In an alternative embodiment, this determinable general information can be obtained via connection to the Internet and querying an appropriate web-site such as “http://aa.usno.navy.mil/.” This web site will provide sun and moon data that can be obtained and displayed on the information display according to the teachings of the present invention described herein.
In another embodiment, a zip code can be used to obtain the location. A data processing system, such as a computer, can be configured to calculate a location based on the zip code by methods well known in the art. The location is then used as previously described to calculate the determinable information. Such a method of obtaining location is useful when a GPS receiver is not available to provide location, or when the GPS receiver does not have a clear view of the sky in order to receive the GPS signals.
Alternatively, the user may wish to have information computed for a location other than the present location of the user. For example, the user may anticipate traveling to a different location for which information is desired. The user can enter the name of a geographic descriptor such as a country, a state, a city, a road, a zip code or any other geographic descriptor that is used to designate location. The information displayed on the information display would be pertinent to the location specified thereby. Such a use scenario is beneficial when the user is planning a trip. For example, planning a trip may begin at the user's home or office using a desktop computer and associated information display. As the trip proceeds the user could use a handheld held device such as a personal data assistant or a computer installed in a vehicle to display the information pertinent to the remote or second location.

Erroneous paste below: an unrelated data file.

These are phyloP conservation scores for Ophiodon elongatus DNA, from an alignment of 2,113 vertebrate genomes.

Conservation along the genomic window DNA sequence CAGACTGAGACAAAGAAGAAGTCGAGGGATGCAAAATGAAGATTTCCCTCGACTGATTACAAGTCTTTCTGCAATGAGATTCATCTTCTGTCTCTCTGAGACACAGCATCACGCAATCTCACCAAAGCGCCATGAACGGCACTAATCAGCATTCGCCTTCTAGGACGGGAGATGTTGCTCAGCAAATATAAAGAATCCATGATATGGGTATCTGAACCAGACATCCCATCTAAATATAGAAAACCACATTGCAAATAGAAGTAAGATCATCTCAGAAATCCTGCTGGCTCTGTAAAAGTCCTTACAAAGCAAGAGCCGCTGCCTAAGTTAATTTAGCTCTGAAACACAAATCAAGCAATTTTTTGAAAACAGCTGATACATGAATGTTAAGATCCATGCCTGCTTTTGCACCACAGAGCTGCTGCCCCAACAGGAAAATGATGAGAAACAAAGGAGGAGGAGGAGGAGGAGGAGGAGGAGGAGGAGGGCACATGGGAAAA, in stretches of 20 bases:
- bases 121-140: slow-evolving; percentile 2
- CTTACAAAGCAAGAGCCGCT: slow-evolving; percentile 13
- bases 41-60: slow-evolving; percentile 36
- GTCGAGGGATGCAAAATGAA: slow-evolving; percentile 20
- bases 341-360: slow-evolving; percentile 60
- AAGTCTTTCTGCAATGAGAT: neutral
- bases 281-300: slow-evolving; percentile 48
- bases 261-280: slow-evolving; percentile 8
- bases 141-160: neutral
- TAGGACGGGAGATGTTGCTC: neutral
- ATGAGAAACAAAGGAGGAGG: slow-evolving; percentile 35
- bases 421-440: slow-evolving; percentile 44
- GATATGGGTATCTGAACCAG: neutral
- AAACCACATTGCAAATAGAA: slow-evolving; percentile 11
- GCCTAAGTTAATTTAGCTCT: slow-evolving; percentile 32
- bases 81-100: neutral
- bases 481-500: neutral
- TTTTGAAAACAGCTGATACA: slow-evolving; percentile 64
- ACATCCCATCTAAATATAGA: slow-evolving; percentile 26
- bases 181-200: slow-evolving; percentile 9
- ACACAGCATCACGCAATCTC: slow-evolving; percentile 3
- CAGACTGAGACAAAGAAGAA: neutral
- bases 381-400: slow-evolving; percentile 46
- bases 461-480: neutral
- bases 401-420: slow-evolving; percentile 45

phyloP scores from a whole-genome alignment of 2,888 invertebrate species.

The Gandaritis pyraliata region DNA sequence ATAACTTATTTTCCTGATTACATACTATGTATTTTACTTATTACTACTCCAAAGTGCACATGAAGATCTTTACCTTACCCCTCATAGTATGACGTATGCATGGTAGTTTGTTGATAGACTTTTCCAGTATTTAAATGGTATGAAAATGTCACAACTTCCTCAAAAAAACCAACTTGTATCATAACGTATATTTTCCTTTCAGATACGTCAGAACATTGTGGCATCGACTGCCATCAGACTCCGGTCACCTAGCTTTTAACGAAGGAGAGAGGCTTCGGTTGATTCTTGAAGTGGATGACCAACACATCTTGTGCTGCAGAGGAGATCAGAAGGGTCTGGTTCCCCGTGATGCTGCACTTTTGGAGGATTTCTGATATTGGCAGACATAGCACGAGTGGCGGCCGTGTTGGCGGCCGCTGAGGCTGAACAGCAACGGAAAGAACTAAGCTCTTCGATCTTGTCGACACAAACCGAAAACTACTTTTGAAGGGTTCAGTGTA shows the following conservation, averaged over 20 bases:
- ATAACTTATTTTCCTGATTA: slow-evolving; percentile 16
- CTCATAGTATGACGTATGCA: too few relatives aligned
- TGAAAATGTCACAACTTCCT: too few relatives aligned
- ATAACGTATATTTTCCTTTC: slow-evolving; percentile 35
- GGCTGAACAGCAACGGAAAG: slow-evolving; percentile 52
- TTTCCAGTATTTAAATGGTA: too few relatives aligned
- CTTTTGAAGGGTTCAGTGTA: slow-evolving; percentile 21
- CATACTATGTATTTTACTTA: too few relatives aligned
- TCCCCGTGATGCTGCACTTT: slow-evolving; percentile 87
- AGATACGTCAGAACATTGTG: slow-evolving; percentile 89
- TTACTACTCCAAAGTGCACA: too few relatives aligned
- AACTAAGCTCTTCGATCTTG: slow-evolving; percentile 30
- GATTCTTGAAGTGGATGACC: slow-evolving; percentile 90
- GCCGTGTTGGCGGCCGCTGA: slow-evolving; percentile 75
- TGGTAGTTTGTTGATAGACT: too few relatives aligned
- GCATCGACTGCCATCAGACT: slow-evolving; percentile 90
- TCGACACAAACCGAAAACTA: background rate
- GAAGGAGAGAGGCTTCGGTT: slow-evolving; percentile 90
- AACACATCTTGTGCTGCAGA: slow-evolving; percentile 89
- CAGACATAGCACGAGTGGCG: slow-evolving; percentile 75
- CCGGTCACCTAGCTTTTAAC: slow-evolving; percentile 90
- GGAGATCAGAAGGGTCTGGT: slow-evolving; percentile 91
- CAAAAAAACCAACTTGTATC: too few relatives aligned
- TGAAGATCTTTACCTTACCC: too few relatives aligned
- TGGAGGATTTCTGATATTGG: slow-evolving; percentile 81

Variations in the icon or image may be used to vary the information communicated to the user.
Information that is not well determined in advance, such as sea-state and weather can be displayed according to the teachings of the present invention.
The teachings of the present invention may be combined and arranged according to the desires of the user of the information display.
Many additional combinations and arrangements of the present invention are possible. For example, the progressive wave height technique illustrated in 610, 612, and 614 can be combined with the icons shown in
Another example of combining teachings of the present invention is to combine the display backlight modulation of FIG. 4 and
Motion can be used to convey information to the user via the teachings of the present invention by animating the icon or image. For example, urgency can be conveyed by blinking a “special day” or blinking a severe weather alert icon displayed on the information display.